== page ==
It is rare to find an event that’s been around for an entire century, but that’s the case with the Cherokee Indian Fair. Held annually since 1914, two years earlier, a local fair was held in the Big Cove community that set the stage for a tribal-wide fair. Today’s fair takes place during early October at the Cherokee Fairgrounds in the heart of the Qualla Boundary.
The Cherokee Indian Fair is a showcase for arts and crafts produced by the best of Cherokee’s artisans. The fair’s craft competitions, open only to Cherokee people, provide an opportunity to engage directly with visitors. Arts and crafts on display compete for ribbons given for first, second, and third place. These highly sought-after award ribbons are prized by the makers who receive them.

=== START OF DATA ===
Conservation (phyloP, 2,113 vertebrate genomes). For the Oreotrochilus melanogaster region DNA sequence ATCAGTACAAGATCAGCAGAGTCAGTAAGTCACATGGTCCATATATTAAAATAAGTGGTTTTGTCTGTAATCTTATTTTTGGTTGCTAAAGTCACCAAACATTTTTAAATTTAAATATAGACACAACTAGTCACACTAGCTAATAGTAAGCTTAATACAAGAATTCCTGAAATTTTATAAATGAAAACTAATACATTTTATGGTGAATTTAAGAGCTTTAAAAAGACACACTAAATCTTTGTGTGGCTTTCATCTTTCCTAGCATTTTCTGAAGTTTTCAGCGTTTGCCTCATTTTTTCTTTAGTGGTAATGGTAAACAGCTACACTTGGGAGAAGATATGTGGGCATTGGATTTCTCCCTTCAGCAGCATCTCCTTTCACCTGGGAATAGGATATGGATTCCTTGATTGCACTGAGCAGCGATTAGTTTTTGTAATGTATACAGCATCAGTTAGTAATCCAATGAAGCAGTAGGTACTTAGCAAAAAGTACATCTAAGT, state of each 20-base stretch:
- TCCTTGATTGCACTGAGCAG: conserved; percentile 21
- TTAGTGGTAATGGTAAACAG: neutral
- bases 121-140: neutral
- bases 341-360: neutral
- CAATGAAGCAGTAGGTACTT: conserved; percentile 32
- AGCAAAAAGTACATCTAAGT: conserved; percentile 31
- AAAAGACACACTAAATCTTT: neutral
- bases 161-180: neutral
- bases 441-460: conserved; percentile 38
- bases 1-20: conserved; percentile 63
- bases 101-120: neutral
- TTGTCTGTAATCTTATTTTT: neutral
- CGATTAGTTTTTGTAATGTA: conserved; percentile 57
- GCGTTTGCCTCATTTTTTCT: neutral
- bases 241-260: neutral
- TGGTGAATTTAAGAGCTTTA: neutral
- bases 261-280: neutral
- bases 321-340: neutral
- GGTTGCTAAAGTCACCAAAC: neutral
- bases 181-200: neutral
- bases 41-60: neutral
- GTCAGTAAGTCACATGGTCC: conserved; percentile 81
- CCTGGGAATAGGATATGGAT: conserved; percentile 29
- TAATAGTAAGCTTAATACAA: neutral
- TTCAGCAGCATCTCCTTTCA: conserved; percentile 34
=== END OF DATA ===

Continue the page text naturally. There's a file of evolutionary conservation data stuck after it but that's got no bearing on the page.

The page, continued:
Historically, the Indian Fair has been an important social gathering in the life of the Cherokee community and a significant draw for tourists. Activities are wide ranging from carnival rides appealing to the young-at-heart to a designated Elders Day. Visitors can take advantage of rows of vendors selling fry bread and purchase some of the best native crafts from the artists themselves.
For many locals, the fair’s highlight is stickball. Fiercely competitive, stickball has long been known as the “Little Brother of War,” a reference to its no-holds-barred play. Other performances include singing, dances, and demonstrations of pottery making, finger weaving, and basket making.
Hours: Tuesday – Saturday